Resale Exemption

Perhaps the most common sales tax exemption flows from the fact that sales taxes are assessed on retail sales, which essentially are sales to the ultimate user or consumer of the item being sold. In other words, the tax attaches only to the final sale of the subject property. Accordingly, a sale to a purchaser who intends to resell the purchased item prior to making any significant use of it is an exempt sale for resale.

In general, the exemption continues as long as you don't make any use of an item being held for resale other than for display or demonstration purposes. If you do use the item for other business or personal purposes, you become liable for use tax on the item.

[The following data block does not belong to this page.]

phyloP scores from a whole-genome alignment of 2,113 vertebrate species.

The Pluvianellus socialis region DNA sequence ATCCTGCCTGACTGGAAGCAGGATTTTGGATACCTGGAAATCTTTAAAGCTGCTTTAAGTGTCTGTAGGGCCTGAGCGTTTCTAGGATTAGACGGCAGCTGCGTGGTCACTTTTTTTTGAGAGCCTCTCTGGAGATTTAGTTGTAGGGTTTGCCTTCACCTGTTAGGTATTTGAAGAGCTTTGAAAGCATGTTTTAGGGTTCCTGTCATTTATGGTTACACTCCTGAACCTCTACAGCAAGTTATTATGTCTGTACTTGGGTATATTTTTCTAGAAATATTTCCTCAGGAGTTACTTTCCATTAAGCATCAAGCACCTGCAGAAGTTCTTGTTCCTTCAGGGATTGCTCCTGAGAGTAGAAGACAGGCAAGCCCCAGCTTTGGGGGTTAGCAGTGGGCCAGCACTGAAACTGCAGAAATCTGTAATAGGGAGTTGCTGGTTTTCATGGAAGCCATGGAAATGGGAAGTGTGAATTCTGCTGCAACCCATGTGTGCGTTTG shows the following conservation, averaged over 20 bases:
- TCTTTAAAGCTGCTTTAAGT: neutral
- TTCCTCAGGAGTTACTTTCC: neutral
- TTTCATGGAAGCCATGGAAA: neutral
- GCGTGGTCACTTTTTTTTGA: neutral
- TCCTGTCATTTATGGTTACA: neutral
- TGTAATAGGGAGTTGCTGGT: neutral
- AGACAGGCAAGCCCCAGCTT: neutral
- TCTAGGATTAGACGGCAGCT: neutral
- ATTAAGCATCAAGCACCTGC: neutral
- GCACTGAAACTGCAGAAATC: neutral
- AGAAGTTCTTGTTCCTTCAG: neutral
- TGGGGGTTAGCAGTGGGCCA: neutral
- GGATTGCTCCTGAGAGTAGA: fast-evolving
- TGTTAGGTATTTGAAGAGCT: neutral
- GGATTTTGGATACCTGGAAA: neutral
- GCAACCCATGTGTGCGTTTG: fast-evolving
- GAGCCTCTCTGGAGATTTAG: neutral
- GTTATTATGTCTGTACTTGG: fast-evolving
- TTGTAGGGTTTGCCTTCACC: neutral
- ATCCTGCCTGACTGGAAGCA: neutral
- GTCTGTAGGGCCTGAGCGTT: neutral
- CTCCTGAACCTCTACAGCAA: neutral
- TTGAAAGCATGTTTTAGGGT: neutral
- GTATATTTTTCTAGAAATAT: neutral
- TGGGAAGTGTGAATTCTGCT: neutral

Let's assume you operate a small art shop. Among the items you sell are lithographic prints that you purchase from a commercial printer. The printer's sales of the prints to you would be exempt because you plan to sell them to your customers. However, if you took a couple of the prints to hang in your home office, you would be liable for use tax for those prints.

As is the case with most other exemptions, purchasers claiming the resale exemption must furnish their sellers with written proof that they are entitled to the exemption. This proof is usually provided in the form of a resale certificate.